A Fundraising Tip that Can Help Direct-Mail Promotions

“Funny how the new things are the old things.”Rudyard Kipling

When I first got into direct marketing, I took a course in direct-mail copywriting with legendary copywriter Milt Pierce at New York University. One day, a student asked, “Professor Pierce, why is it that as soon as I give a donation to a charity, they immediately send me another letter asking for more money?”

Milt replied: “Because fundraisers know, from experience, that the person who just made a donation is the one most likely to give again.” Huh? This threw me. It seemed counterintuitive.

“But Professor Pierce, if I just gave money to a charity, I would feel I’d fulfilled my obligation for at least a while. And I might even be annoyed that they are coming back to me asking for more.”

“Nonetheless,” Milt replied, “experience proves that the person who just gave is the most likely to give again.”

He explained that this phenomenon is called RECENCY, that it holds true for commercial direct-response solicitations as well as nonprofit ones, and that it is part of RFM (for “recency, frequency, and monetary”), a formula direct marketers use to select mailing lists.

1. RECENCY. According to RFM, those who purchased the most recently are the most likely to buy. This is why it’s usually worth paying a premium to rent the “hotline” names on any mailing list — the names of customers who have bought via mail-order within the last 12 months or so. The hotline names almost always outperform the other names on the list.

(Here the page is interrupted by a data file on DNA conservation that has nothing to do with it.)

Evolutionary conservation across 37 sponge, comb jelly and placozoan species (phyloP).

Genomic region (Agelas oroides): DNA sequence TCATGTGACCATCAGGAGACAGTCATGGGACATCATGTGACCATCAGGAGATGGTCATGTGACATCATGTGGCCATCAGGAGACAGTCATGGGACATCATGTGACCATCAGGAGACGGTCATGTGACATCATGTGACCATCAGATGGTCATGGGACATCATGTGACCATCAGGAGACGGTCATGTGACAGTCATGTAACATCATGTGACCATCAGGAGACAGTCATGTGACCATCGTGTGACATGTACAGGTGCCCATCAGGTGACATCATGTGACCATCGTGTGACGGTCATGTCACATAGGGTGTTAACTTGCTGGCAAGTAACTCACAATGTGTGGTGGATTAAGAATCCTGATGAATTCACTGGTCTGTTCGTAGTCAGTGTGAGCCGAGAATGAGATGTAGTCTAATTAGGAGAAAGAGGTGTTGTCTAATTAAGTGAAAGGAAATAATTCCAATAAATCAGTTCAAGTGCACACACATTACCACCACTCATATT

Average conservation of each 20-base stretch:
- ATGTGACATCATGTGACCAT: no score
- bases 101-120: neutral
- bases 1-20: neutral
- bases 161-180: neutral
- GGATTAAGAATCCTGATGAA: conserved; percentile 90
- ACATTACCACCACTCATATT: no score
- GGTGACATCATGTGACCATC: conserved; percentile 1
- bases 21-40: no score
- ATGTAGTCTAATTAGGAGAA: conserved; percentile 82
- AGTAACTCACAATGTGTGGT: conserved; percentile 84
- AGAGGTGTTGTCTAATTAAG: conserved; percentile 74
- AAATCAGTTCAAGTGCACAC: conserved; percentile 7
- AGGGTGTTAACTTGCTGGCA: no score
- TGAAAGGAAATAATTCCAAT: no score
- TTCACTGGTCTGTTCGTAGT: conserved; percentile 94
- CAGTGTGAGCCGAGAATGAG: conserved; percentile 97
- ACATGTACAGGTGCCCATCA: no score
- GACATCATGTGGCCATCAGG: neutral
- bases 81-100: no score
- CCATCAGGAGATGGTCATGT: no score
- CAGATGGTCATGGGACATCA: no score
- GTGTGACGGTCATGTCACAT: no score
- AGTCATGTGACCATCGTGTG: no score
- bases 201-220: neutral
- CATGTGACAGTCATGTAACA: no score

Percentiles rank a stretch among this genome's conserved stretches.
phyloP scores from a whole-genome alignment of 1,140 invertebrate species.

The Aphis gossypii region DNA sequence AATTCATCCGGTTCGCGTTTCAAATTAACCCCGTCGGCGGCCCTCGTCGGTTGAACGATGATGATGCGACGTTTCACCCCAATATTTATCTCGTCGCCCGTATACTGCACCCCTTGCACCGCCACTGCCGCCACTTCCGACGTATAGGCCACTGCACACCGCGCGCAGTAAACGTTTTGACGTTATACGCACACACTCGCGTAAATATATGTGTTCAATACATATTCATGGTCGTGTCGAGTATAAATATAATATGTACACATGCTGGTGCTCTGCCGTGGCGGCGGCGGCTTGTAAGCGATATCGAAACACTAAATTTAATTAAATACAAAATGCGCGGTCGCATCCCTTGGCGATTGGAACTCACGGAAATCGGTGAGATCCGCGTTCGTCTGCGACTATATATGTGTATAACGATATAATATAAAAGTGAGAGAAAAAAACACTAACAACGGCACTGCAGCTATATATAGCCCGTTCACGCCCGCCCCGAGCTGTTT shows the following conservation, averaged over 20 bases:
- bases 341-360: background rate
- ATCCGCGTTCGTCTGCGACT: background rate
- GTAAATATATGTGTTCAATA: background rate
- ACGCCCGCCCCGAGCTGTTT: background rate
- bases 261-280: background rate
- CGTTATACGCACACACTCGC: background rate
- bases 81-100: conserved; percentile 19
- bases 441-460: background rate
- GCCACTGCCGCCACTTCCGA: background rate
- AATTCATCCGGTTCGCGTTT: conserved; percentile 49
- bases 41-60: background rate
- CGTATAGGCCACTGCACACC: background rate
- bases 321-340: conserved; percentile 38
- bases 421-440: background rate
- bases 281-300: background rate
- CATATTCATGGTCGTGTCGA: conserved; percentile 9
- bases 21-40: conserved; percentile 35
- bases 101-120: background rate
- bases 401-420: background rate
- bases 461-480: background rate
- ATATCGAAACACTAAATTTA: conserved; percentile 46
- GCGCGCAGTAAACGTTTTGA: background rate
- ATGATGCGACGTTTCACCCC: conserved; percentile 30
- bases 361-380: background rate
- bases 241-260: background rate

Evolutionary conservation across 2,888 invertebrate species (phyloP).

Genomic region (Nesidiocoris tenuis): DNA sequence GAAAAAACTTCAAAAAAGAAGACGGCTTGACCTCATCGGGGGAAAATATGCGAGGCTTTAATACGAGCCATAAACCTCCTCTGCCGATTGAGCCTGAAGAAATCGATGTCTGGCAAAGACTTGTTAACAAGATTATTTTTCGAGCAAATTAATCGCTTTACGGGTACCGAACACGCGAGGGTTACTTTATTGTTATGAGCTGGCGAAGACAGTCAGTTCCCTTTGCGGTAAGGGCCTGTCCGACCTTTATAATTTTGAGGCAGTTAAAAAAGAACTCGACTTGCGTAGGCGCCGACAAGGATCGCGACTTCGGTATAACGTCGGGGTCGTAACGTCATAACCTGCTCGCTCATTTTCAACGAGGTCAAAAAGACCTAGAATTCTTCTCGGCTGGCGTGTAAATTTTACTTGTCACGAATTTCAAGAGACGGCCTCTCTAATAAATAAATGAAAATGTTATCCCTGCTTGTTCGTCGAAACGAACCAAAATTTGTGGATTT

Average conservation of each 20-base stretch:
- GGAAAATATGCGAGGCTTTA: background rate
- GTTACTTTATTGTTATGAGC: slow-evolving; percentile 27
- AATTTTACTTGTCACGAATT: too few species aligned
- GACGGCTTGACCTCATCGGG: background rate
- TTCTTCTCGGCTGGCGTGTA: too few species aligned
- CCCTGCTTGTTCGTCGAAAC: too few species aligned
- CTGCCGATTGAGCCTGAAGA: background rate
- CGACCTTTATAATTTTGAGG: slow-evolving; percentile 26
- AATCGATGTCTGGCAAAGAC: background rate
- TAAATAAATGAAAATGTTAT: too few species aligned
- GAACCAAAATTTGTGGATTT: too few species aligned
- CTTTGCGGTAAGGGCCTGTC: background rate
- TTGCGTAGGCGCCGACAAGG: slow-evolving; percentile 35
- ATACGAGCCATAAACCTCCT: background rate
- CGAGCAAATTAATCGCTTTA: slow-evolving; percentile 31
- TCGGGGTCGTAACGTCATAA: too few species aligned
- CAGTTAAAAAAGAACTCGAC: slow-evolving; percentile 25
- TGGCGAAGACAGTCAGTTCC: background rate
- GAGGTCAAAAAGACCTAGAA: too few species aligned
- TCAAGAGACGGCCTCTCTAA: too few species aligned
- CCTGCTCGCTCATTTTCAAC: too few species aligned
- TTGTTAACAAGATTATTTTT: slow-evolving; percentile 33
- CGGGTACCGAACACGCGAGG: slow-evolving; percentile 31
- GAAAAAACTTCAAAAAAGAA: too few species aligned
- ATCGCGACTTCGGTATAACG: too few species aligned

2. FREQUENCY. The more often someone buys, the more responsive he is to additional mail-order offers. This is why some mailing lists offer a selection called “multi-buyers” — customers who have bought more than once. Invariably, multi-buyers outperform the names of one-time buyers on the list.

3. MONETARY. This refers to the amount of money the customer spends or the size of his average order. This part of the formula tells you that you want to look for mailing lists where the average order is in the same range as your product’s price. Let’s say you are selling a video program titled “Overcoming Infertility: How to Have a Child When You’ve Been Trying Without Success.” The price is $99. You rent a list of people who have subscribed to an infertility magazine for $12. You mail to the list, and the mailing doesn’t pull.

Why not?

The problem is this: While the people on the list have demonstrated (a) an interest in infertility and (b) that they buy information by mail, they have NOT demonstrated that they will spend $99 on a mail-order product — $12, yes; $99, no.

The solution? Find a list of people who have, say, attended a workshop on infertility or bought a test kit via mail-order for $100. This might work, because you know not only that the people on the list are mail-order buyers and are interested in infertility but also that they have demonstrated they will shell out a large amount of money for the right offer.

(Ed. Note: Bob Bly is the editor of Mailbox Millionaire, ETR’s program to help you start your own successful direct-mail business.)